Poland’s parliamentary election campaign has so far offered little beyond PR stunts, which haven’t visibly impacted voters’ preferences five weeks ahead of election day. The ruling party continues to have a commanding lead over rival conservatives.
The Civic Platform party, which has governed Poland since 2007 in a stable coalition with the Peasants’ Party, would get 32% of the vote, while the conservative Law and Justice party would get 24%, according to a poll by Homo Homini for daily Super Express. The Democratic Left Alliance would get 12%, and the ruling party’s agrarian coalition partner would get 7%.
In a separate poll by GfK Polonia for daily Rzeczpospolita, the ruling party, led by Prime Minister Donald Tusk, can count on 47% of the votes, while the conservatives, led by Jaroslaw Kaczynski, may get 29%. The two smaller parties would get 13% and 4%, respectively. In this scenario, the Civic Platform party could get the absolute majority in Poland’s lower house of parliament. Both polls were published on Friday.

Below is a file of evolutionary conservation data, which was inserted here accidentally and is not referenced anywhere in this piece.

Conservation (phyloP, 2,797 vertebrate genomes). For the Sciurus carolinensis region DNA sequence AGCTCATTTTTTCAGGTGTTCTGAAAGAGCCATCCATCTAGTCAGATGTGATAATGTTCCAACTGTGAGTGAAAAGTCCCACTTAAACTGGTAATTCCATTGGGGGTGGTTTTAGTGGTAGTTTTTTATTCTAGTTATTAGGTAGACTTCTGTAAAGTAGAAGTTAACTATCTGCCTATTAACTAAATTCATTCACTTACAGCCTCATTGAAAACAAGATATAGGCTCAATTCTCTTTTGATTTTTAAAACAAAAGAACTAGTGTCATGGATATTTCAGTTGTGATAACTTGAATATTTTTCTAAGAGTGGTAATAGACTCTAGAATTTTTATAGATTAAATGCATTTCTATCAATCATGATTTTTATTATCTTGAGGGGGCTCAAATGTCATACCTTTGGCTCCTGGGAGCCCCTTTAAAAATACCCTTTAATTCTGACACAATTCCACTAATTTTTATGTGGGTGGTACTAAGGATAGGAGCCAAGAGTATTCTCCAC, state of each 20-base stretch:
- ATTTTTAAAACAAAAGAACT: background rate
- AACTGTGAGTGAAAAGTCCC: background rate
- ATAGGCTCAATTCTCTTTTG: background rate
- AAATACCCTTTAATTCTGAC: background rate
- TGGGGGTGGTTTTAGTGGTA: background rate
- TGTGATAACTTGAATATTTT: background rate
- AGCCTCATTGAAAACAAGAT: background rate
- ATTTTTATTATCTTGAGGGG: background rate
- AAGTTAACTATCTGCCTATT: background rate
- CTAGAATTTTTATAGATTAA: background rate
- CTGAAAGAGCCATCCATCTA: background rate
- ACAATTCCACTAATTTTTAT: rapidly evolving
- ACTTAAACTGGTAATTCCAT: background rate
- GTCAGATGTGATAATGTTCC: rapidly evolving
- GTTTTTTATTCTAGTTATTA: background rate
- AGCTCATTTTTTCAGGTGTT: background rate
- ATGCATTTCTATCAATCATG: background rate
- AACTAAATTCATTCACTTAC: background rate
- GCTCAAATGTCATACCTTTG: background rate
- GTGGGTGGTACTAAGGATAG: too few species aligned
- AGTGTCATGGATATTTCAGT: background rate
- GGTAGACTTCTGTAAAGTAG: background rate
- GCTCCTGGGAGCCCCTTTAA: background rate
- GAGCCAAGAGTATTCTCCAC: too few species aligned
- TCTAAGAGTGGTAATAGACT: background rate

It’s hard to say when the election campaign began. You could say the previous election campaign never ended, especially not when it turned out that Mr. Tusk’s party was going to take away power from Mr. Kaczynski in 2007. The two are bitter rivals and last year’s plane crash, which killed President Lech Kaczynski, Jaroslaw Kaczynski’s twin, only revealed more rifts between the leaders. It’s a reflex now in both to deny the other’s achievements and downplay future plans. Many voters appear to be sharing their leaders’ reflexes.